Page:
The audience at Tuesday night's community meeting Credit: courtesy JCUA

American Jews have greeted the election of Donald Trump with mixed feelings. While some say they feel comforted by Trump’s pro-Israel and anti-Iran stances—and by the presence of his Orthodox Jewish daughter and son-in-law—many more say they see echoes of Germany, 1938. The Southern Poverty Law Center, which tracks hate crimes, has received reports of more than 700 incidents in the past two weeks, including 60 instances of swastika vandalism. Last weekend, at the annual convention for the National Policy Institute, a white supremacist organization, the group’s president, Richard B. Spencer, greeted the audience with, “Hail Trump, hail our people, hail victory!” Many of the 200 attendees responded with Nazi salutes.

In response, donations to the Anti-Defamation League have reportedly gone up 50 percent in the two weeks since Election Day.

But many Jews are also aware that other groups—particularly immigrants, blacks, and Muslims—face even more dire threats: the SPLC received reports of 206 anti-immigration incidents and 151 against African-Americans. And so, approximately 200 Jews and other supporters showed up to Congregation Anshe Emet in Lakeview Tuesday night for an open meeting intended to affirm the community’s commitments to furthering social justice and rejecting bigotry.

“As Jews and Americans, we are an optimistic people,” said Judy Levey, executive director of the Jewish Council on Urban Affairs, which organized the gathering. “We are an irrepressible force for good.”

Most of the speakers, and probably most of the audience as well, was in the same position as Rabbi Megan GoldMarche of Metro Chicago Hillel, who said she could afford to be optimistic because she has never experienced any sort of discrimination or hate crime herself.

“I believe the arc of history bends toward justice,” she said, “but I’ve also been able to live as a female rabbi and a lesbian in an America that’s been very good to me. For many people, American has not been good to them.”

A few of the people who have had a harder time in America also came to speak at the meeting, including Nasir Blackwell of the Inner City Muslim Action Network (IMAN), who had spent his day handing out turkeys on the southwest side; Cindy Agustin, training and outreach coordinator at the Illinois Coalition for Immigrant and Refugee Rights (ICIRR) and herself an undocumented immigrant who, under the Obama administration, has received protection under the Deferred Action for Childhood Arrivals (DACA) program; and Rabbi Capers Funnye of Beth Shalom B’nai Zaken Congregation in Marquette Park, who described the various forms of discrimination he experienced as a black man in the south in the 1960s.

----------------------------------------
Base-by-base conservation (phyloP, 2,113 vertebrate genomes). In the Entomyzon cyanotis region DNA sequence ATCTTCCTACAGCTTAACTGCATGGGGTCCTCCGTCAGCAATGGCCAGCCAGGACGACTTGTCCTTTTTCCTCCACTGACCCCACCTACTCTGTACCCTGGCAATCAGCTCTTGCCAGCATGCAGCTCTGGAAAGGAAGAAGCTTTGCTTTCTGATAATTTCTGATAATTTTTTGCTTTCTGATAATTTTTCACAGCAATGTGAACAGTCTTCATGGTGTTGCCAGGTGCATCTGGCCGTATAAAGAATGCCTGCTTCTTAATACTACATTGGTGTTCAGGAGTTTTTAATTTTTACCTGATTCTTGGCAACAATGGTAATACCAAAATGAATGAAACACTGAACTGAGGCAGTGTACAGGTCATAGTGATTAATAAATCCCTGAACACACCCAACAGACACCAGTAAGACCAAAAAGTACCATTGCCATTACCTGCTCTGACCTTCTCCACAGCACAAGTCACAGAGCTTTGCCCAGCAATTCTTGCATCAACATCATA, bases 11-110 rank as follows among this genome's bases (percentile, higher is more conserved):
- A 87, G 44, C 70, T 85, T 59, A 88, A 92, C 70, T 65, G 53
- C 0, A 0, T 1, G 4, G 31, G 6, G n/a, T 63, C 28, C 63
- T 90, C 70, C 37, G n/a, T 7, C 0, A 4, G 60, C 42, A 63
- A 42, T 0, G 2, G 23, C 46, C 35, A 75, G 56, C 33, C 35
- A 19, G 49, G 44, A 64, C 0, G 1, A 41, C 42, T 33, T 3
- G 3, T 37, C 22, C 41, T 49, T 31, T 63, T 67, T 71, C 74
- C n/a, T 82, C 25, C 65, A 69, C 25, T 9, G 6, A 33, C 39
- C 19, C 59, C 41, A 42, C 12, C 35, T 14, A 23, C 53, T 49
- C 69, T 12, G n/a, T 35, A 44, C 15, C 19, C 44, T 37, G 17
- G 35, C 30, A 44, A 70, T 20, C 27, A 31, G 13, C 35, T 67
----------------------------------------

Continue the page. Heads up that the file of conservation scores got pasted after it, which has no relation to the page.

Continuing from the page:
Blackwell said that, since the election, he has been counseling family and friends to remain calm.

“The world will continue,” he said. “God put good people on earth. Don’t get angry. Speak in your best and most eloquent arguments with those who oppose you. You may plant the seed that will soften their heart.”

But, he said, the community would to do more than try to sway the opposition through conversation. “We need to double-down in our work on police accountability,” he said.

Agustin received a standing ovation after her speech, in which she described how frightened she and her family and friends—many of whom are also undocumented—have been since the election. But she also recounted the hope she felt in 2010 as she and other young people came out as undocumented, and the hope she felt speaking to her mother, who said she was not afraid.

“I have faith,” Agustin said, “in the resiliency of our community.”

At the end of the meeting, audience members were encouraged to speak with their neighbors about their feelings, and discuss ways that they, too, could, as Funnye put it, “get involved as a force for good.”